Thomas Girtin: The Art of Watercolour
Tate Britain: Exhibition
4 July 29 September 2002
  • Joseph Mallord William Turner, 'Llanthony Abbey' 1794
    Joseph Mallord William Turner
    Llanthony Abbey 1794
    Pencil and watercolour on paper
    support: 340 x 445 mm
    Accepted by the nation as part of the Turner Bequest 1856

This exhibition celebrates the achievements of one of the greatest watercolour painters, 200 years after his death. Thomas Girtin was born in London in 1775, the same year as J.M.W. Turner, and died in 1802, at the age of twenty-seven. The art of watercolour was transformed during Girtin’s brief life. This was especially marked in landscape watercolours, which grew in scale and ambition. Led by Girtin and Turner, watercolourists abandoned careful stained drawings for a more dramatic style of painting that captured moods and a range of light and weather effects. Not everyone welcomed the rapid technical changes, especially as revolution and war threatened the established political order. For a brief period, however, watercolour painting was the epitome of modern art, and the landscapes of Girtin and Turner were welcomed as a national triumph.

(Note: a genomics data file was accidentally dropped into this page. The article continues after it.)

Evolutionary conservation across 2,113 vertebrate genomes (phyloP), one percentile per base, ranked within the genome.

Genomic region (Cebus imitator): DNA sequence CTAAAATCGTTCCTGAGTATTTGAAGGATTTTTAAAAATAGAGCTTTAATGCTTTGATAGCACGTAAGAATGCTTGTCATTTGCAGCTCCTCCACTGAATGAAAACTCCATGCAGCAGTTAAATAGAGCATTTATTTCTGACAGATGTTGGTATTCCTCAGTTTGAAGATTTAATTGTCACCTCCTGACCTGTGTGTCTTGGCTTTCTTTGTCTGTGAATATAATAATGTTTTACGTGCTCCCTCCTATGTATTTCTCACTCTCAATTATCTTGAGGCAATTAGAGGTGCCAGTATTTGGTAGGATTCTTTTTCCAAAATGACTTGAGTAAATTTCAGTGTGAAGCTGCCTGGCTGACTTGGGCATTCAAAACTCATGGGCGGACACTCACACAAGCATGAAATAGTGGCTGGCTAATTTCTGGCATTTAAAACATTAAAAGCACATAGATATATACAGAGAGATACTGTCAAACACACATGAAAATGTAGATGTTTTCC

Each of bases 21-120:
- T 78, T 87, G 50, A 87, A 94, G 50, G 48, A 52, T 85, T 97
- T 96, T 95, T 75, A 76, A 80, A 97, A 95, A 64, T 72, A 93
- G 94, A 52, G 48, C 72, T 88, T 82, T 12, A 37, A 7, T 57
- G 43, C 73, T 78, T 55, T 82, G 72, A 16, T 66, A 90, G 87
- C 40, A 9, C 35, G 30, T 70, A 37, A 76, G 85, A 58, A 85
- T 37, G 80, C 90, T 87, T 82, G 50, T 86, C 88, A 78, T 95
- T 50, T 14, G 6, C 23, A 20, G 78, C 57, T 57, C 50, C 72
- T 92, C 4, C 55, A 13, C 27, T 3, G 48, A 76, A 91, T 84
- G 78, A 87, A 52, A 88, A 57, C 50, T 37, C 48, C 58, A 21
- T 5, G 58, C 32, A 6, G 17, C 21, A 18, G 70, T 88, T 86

Girtin was apprenticed at the age of 14, in the year of the French Revolution, and by the age of 19 he was exhibiting at London’s Royal Academy, and producing watercolour landscapes for private patrons. However, unlike Turner, Girtin remained something of an outsider to the art establishment: he did not study at the Academy’s schools, and was rumoured to have radical, or even revolutionary sympathies. He also tried to break away from the traditional reliance on the patronage of the wealthy, partly by trying to sell his work on the open market, and partly through two larger projects aimed at a mass audience: a group of twenty printed Views of Paris and an enormous 360 degree panorama of London, known as the Eidometropolis, which opened shortly before Girtin’s death.